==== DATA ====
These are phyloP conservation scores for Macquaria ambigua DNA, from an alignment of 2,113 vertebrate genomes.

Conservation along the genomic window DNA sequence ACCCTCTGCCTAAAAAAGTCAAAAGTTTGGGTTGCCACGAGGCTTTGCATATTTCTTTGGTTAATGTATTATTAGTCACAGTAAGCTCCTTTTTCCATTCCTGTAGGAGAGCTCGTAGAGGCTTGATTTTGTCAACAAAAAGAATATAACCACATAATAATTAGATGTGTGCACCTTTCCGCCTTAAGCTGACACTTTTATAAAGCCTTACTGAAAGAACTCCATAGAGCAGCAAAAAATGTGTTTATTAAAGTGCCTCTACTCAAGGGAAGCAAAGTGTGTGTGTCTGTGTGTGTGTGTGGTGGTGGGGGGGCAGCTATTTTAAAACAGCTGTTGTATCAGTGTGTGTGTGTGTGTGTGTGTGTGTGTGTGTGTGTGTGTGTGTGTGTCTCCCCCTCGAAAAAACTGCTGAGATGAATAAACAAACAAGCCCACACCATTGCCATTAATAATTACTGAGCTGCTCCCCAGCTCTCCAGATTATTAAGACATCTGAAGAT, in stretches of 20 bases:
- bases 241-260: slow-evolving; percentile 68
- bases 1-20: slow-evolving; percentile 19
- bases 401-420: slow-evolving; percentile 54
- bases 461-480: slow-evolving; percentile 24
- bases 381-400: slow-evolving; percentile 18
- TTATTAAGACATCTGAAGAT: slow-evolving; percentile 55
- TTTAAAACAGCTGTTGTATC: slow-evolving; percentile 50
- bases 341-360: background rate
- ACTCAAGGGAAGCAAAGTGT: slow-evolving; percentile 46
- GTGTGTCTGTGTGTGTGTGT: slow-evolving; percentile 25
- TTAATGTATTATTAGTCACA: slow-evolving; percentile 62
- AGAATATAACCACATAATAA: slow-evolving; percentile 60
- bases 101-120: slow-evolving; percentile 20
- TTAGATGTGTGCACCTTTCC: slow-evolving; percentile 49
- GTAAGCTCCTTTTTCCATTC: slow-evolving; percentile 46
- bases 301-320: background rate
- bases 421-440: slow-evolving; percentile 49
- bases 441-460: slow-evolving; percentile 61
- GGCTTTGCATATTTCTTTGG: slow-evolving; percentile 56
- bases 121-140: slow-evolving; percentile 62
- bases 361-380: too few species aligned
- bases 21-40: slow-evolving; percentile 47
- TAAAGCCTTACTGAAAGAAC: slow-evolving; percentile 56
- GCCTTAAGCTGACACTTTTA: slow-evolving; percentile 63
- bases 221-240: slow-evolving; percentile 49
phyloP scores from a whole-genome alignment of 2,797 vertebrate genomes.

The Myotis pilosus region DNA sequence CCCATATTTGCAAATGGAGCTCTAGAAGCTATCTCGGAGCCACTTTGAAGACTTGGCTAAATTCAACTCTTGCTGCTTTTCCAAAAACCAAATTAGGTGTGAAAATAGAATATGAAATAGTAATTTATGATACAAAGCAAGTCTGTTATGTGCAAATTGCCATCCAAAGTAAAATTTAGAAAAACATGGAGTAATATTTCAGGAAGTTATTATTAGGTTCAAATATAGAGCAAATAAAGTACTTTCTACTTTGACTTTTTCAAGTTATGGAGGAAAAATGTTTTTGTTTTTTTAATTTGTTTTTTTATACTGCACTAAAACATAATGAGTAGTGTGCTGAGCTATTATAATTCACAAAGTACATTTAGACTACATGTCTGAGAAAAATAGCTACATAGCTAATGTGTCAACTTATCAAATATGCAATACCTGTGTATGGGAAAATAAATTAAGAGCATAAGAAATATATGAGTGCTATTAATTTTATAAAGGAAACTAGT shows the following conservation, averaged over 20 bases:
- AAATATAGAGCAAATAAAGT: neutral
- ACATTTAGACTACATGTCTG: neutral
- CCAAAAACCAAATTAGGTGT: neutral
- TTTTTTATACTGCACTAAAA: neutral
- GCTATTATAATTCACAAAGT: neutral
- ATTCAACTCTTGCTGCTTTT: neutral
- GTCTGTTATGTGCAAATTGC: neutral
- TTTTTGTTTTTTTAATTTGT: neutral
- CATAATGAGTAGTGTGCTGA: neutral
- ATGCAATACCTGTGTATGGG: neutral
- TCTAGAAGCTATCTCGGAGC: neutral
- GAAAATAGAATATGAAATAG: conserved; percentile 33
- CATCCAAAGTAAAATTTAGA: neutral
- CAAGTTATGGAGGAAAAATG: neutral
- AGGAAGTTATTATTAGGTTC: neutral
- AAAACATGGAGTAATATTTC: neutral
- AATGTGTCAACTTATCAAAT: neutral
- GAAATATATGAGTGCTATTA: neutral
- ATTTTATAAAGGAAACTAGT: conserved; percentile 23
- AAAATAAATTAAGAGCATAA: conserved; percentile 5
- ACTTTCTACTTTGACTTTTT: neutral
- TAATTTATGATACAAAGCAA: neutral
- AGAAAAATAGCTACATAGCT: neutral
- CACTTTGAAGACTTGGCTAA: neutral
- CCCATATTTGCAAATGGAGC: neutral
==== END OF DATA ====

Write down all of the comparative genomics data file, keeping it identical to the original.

These are phyloP conservation scores for Macquaria ambigua DNA, from an alignment of 2,113 vertebrate genomes.

Conservation along the genomic window DNA sequence ACCCTCTGCCTAAAAAAGTCAAAAGTTTGGGTTGCCACGAGGCTTTGCATATTTCTTTGGTTAATGTATTATTAGTCACAGTAAGCTCCTTTTTCCATTCCTGTAGGAGAGCTCGTAGAGGCTTGATTTTGTCAACAAAAAGAATATAACCACATAATAATTAGATGTGTGCACCTTTCCGCCTTAAGCTGACACTTTTATAAAGCCTTACTGAAAGAACTCCATAGAGCAGCAAAAAATGTGTTTATTAAAGTGCCTCTACTCAAGGGAAGCAAAGTGTGTGTGTCTGTGTGTGTGTGTGGTGGTGGGGGGGCAGCTATTTTAAAACAGCTGTTGTATCAGTGTGTGTGTGTGTGTGTGTGTGTGTGTGTGTGTGTGTGTGTGTGTGTCTCCCCCTCGAAAAAACTGCTGAGATGAATAAACAAACAAGCCCACACCATTGCCATTAATAATTACTGAGCTGCTCCCCAGCTCTCCAGATTATTAAGACATCTGAAGAT, in stretches of 20 bases:
- bases 241-260: slow-evolving; percentile 68
- bases 1-20: slow-evolving; percentile 19
- bases 401-420: slow-evolving; percentile 54
- bases 461-480: slow-evolving; percentile 24
- bases 381-400: slow-evolving; percentile 18
- TTATTAAGACATCTGAAGAT: slow-evolving; percentile 55
- TTTAAAACAGCTGTTGTATC: slow-evolving; percentile 50
- bases 341-360: background rate
- ACTCAAGGGAAGCAAAGTGT: slow-evolving; percentile 46
- GTGTGTCTGTGTGTGTGTGT: slow-evolving; percentile 25
- TTAATGTATTATTAGTCACA: slow-evolving; percentile 62
- AGAATATAACCACATAATAA: slow-evolving; percentile 60
- bases 101-120: slow-evolving; percentile 20
- TTAGATGTGTGCACCTTTCC: slow-evolving; percentile 49
- GTAAGCTCCTTTTTCCATTC: slow-evolving; percentile 46
- bases 301-320: background rate
- bases 421-440: slow-evolving; percentile 49
- bases 441-460: slow-evolving; percentile 61
- GGCTTTGCATATTTCTTTGG: slow-evolving; percentile 56
- bases 121-140: slow-evolving; percentile 62
- bases 361-380: too few species aligned
- bases 21-40: slow-evolving; percentile 47
- TAAAGCCTTACTGAAAGAAC: slow-evolving; percentile 56
- GCCTTAAGCTGACACTTTTA: slow-evolving; percentile 63
- bases 221-240: slow-evolving; percentile 49
phyloP scores from a whole-genome alignment of 2,797 vertebrate genomes.

The Myotis pilosus region DNA sequence CCCATATTTGCAAATGGAGCTCTAGAAGCTATCTCGGAGCCACTTTGAAGACTTGGCTAAATTCAACTCTTGCTGCTTTTCCAAAAACCAAATTAGGTGTGAAAATAGAATATGAAATAGTAATTTATGATACAAAGCAAGTCTGTTATGTGCAAATTGCCATCCAAAGTAAAATTTAGAAAAACATGGAGTAATATTTCAGGAAGTTATTATTAGGTTCAAATATAGAGCAAATAAAGTACTTTCTACTTTGACTTTTTCAAGTTATGGAGGAAAAATGTTTTTGTTTTTTTAATTTGTTTTTTTATACTGCACTAAAACATAATGAGTAGTGTGCTGAGCTATTATAATTCACAAAGTACATTTAGACTACATGTCTGAGAAAAATAGCTACATAGCTAATGTGTCAACTTATCAAATATGCAATACCTGTGTATGGGAAAATAAATTAAGAGCATAAGAAATATATGAGTGCTATTAATTTTATAAAGGAAACTAGT shows the following conservation, averaged over 20 bases:
- AAATATAGAGCAAATAAAGT: neutral
- ACATTTAGACTACATGTCTG: neutral
- CCAAAAACCAAATTAGGTGT: neutral
- TTTTTTATACTGCACTAAAA: neutral
- GCTATTATAATTCACAAAGT: neutral
- ATTCAACTCTTGCTGCTTTT: neutral
- GTCTGTTATGTGCAAATTGC: neutral
- TTTTTGTTTTTTTAATTTGT: neutral
- CATAATGAGTAGTGTGCTGA: neutral
- ATGCAATACCTGTGTATGGG: neutral
- TCTAGAAGCTATCTCGGAGC: neutral
- GAAAATAGAATATGAAATAG: conserved; percentile 33
- CATCCAAAGTAAAATTTAGA: neutral
- CAAGTTATGGAGGAAAAATG: neutral
- AGGAAGTTATTATTAGGTTC: neutral
- AAAACATGGAGTAATATTTC: neutral
- AATGTGTCAACTTATCAAAT: neutral
- GAAATATATGAGTGCTATTA: neutral
- ATTTTATAAAGGAAACTAGT: conserved; percentile 23
- AAAATAAATTAAGAGCATAA: conserved; percentile 5
- ACTTTCTACTTTGACTTTTT: neutral
- TAATTTATGATACAAAGCAA: neutral
- AGAAAAATAGCTACATAGCT: neutral
- CACTTTGAAGACTTGGCTAA: neutral
- CCCATATTTGCAAATGGAGC: neutral